• Preference to upcycled/ post-consumer-recycled (PCR) content for primary/secondary packaging (boxes, shrink wrap) and reusable packaging for tertiary packaging

  • If virgin packaging must be purchased, preference should be given to recyclable / compostable packaging (Note: any such claim should be cross-referenced to local infrastructure in the locations where it is sold to ensure compatibility)

Specifications for Transportation

In line with our goal to reduce emissions where we can, we are always seeking to reduce the transportation- related impacts of our supply chain, which includes both screening suppliers to reduce the total distance traveled, and working with suppliers to pursue lower impact transportation methods. We seek relationships with suppliers who will work with us on positive transportation practices to move goods to and from Avocado sites. Specifically, our preferences include:

  • Requirement for goods to be transported via the lowest impact transportation methods commonly available for the phase of transport. For goods transported from overseas, this means avoiding shipment by air transport in all feasible cases

  • Working with transportation and shipping partners to prioritize lower impact transport vehicles, including electric and/or low-emission vehicles

Monitoring and Compliance

Avocado’s procurement team is responsible for collecting data on significant suppliers on a regular basis, including:

  • Understanding baseline performance against priority considerations as part of new supplier screening and onboarding

  • Annual review of existing supplier performance

Information may be gathered through publicly available sources (such as webpages) and through supplier interactions, including phone calls, documentation requests, and/or surveys.

Collected data will be analyzed for performance against priority metrics, including:




  • 2023: Baseline percentage of Significant Suppliers who have environmental certifications at the supplier or product level

  • 2026: Increase percentage of suppliers with environmental certifications to [10+%]


  • 2023: Baseline percentage of Significant Suppliers who have social impact certifications at the supplier or product level

  • 2023: Increase percentage of suppliers with social impact certifications to [10+%]


  • 2023: Baseline percentage of Significant Suppliers who are owned by individuals from underrepresented groups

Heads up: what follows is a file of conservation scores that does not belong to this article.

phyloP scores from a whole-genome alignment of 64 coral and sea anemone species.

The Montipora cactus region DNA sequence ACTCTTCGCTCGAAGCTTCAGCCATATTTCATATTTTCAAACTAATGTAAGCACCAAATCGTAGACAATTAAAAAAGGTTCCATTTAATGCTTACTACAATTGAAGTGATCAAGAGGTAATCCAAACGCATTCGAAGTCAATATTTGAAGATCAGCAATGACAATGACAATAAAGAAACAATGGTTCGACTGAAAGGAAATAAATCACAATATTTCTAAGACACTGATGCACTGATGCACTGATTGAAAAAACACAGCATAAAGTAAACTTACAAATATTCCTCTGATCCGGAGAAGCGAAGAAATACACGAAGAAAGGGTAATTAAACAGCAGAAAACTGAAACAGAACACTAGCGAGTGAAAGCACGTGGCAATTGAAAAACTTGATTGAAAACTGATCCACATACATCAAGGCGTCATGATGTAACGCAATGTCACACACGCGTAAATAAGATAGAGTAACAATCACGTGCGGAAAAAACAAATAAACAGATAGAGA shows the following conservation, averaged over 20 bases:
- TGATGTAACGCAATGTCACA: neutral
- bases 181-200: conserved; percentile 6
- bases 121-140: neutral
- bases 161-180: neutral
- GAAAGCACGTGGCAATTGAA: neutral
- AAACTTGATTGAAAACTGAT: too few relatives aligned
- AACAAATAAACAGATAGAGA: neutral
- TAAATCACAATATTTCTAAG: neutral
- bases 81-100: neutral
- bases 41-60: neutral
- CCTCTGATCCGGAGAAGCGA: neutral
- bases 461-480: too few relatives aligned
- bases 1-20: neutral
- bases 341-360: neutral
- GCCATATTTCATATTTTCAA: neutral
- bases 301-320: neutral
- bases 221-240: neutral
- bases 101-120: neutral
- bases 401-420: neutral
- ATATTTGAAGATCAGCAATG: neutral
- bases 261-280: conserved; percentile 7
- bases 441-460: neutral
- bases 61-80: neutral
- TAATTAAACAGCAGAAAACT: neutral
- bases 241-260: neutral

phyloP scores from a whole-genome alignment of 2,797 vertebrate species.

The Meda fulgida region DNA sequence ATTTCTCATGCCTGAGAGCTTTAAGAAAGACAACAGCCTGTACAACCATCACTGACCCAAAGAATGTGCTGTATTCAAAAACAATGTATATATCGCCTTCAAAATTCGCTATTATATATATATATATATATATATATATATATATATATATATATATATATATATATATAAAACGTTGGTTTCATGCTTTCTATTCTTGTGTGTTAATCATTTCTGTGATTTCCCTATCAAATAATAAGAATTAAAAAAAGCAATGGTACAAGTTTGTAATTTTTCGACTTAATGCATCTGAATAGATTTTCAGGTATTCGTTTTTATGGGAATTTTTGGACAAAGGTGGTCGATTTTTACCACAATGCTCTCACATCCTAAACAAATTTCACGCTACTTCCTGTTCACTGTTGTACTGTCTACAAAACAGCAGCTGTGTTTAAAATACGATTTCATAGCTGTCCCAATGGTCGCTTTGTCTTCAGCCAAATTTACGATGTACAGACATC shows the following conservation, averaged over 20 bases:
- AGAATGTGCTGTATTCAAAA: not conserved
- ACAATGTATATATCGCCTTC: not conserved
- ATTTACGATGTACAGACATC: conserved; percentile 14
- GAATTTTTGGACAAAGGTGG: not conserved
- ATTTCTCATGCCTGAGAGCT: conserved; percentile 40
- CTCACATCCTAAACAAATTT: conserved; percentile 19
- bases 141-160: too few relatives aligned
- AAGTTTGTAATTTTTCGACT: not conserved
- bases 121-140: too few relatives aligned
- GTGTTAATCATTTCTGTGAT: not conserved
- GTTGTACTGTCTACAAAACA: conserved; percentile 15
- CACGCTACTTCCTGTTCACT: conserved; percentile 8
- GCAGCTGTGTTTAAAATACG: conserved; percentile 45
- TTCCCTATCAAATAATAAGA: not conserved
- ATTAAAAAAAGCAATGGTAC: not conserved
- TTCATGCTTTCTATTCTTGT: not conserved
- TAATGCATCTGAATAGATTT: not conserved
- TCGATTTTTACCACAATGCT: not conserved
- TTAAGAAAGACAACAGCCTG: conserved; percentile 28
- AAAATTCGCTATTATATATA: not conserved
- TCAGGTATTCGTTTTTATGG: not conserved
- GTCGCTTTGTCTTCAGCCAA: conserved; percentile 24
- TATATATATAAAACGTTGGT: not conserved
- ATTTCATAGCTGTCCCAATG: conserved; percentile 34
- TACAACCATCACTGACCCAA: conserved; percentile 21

• 2026: Increase percentage of suppliers with diversity of ownership to [10%+]

  • 2023: Baseline percentage of Significant Suppliers who are located in low-income communities

  • 2026: Increase percentage of suppliers in low-income communities to [10%+]

  • 2023: Baseline percentage of Significant Suppliers engaged in Fair Trade practices (at company or product level)

  • 2026: Increase percentage of Fair Trade suppliers or purchases to [15%+]



CMRs: carcinogens, mutagens, and reproductive toxins (as defined under California Prop 65)

PBTs: persistent, bioaccumulative and toxic materials (as defined by the EPA)

EDRs: endocrine disruptors, or hormone-disrupting chemicals (as defined by the EU)

Individuals with chronic barriers to employment

Chronically underemployed populations are groups that face systemic barriers to achieving and maintaining employment. Barriers to employment will vary by context and by geography, but generally include low income communities, physical or mental disabilities, homelessness, chronic discrimination, incarceration or criminal history, alcohol or drug dependency, and a history of experienced violence (political, gang, or domestic). However, this list is non-exhaustive (B Lab).

Living Wage

The living wage model is a market-based approach that draws upon geographically specific expenditure data related to a family’s likely minimum food, childcare, health insurance, housing, transportation, and other basic necessities (e.g. clothing, personal care items, etc.) costs. The living wage draws on these cost elements and the rough effects of income and payroll taxes to determine the minimum employment earnings necessary to meet a family’s basic needs while also maintaining self-sufficiency (Living Wage Calculator).

People from underrepresented groups

People who have traditionally not had equal access to economic opportunities because of discrimination or other societal barriers. This may vary by context and by geography. Take into consideration gender, ethnicity, sexual-orientation, age, disabilities, immigration background and/or low-income status that may qualify an individual as being part of a previously excluded population (B Lab).

Upcycled/ PCR-content

Upcycled means a material is being recycled into something of a higher value than its original form/use. PCT stands for Post-Consumer Recycled. This means the material has been previously used, recycled, and is now being used again as a raw material for the production of a new product.

Workforce development programs

These are programs to hire, provide quality jobs, and professionally develop individuals with barriers to employment (B Lab).